Once you have a protein structure you can predict what fits into the part that you want to target, say an active site or an interface. This is not done by simple cartesian geometric shape fitting like LEGO bricks as there are many molecular forces involved. So a mathematical model of these forces is made, called a force field. Many have been made, a lot of study has gone into these, but they are not perfect. It is all made worse by the fact that we cannot really model water properly —most models use a proxy (implicit solvent) or use non-polarisable water. This is all while made worse by the fact that a protein is not static but wobbles (following the same mathematical models). So a ligand does not slot in really like a key in a lock, but has an induced fit. Modelling all this is accurately is problematic, but one can still try: calculating where exactly a ligand binds to a protein is called for which one gets energy difference upon binding. And one can try an inordinate amount of small molecules —Zinc DB contains 230 million purchasable compounds. This is called a virtual screen. One can even start with the natural substrate and "weaponise it" by adding chemical groups that do a chemical reaction that breaks the protein. However, a metabolite is very different from a drug (cf. Lipinski's rule of five) as the latter must cross membranes etc. But generally the accuracy is not great without multiple steps of empirical validation.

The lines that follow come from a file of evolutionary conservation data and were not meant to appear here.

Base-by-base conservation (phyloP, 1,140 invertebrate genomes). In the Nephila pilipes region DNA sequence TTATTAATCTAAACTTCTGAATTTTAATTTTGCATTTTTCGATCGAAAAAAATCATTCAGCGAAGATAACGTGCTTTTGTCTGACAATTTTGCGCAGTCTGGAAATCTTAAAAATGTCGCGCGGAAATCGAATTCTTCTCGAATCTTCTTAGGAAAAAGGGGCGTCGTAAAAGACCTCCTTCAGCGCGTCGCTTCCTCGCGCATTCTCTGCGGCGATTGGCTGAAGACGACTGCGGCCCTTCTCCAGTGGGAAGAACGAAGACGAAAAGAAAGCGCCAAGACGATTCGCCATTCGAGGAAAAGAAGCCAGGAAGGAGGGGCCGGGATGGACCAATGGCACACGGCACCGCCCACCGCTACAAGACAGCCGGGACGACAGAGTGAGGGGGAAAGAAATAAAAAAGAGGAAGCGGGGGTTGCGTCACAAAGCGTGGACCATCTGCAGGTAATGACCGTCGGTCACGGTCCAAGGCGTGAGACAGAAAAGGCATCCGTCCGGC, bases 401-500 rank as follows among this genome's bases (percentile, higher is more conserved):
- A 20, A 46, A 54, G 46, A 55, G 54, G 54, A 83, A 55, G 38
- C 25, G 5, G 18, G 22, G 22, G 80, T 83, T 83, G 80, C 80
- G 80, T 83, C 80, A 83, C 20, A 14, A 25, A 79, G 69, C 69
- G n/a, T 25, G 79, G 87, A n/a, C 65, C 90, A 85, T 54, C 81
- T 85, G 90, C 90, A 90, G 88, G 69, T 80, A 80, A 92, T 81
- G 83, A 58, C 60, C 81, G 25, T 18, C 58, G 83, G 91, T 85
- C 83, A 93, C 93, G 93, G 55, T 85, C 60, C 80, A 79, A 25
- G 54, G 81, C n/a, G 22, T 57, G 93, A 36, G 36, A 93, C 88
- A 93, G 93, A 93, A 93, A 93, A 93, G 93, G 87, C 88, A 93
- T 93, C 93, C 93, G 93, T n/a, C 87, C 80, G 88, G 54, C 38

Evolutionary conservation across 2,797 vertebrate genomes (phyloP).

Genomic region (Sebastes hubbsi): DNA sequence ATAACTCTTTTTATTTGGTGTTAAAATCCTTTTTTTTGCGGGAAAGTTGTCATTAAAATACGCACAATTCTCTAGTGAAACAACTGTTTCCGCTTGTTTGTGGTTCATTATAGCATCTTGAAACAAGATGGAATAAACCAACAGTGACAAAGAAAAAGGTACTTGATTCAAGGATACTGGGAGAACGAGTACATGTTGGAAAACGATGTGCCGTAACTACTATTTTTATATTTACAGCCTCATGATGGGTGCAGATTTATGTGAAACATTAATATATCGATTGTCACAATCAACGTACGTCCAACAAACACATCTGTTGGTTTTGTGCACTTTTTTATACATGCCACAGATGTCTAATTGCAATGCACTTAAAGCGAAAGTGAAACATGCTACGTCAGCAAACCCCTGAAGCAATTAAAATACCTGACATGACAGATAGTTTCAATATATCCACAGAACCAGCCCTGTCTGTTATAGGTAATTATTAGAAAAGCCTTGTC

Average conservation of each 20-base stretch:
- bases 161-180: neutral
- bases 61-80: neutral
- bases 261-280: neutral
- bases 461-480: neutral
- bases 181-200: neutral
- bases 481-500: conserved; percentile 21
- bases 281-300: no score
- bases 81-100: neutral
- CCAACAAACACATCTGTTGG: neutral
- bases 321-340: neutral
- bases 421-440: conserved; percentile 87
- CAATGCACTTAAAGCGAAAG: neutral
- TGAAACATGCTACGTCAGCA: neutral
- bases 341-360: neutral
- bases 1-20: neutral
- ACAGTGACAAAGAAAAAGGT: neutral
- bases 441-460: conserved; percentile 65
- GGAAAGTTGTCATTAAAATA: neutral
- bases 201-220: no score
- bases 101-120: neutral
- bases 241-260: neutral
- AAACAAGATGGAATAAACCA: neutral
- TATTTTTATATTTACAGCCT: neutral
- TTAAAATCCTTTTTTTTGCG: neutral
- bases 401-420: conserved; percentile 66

To improve the results from a virtual screen the most common approach is to do a fragment screen to guide it. This is to automatedly soak protein crystals with a large library of small compounds and see which crystal contains a bound hit. The hits can be expanded into bigger fragments in a virtual screens and the short list of compounds tested (these are not cheap) by soaking and crystallising again. In the case of Covid19 virus, the cool thing is that this whole process is open in the aforementioned current campaign (Diamond is a government owned synchrotron and not a big pharma). What is really nice about this is that for the second cycle comp-chemists from everywhere have done their own guided virtual screen and have submit compounds (which you can see publicly).

It should be said that drug screens that are not rational design are still a thing. The recent antibiotic-discovering deep-learning paper in Cell]6 is such an example, although it should be said that it was a feat not only in AI but also in automated empirical testing.


Automation via better and open software will definitely improve. With a small drive possibly from the dissemination of easy to use and to code off-the-shelf electronics, such as Rasperry Pis or Arduinos. But mainly with more complex machines such as the Opentron system (a python-controlled robot).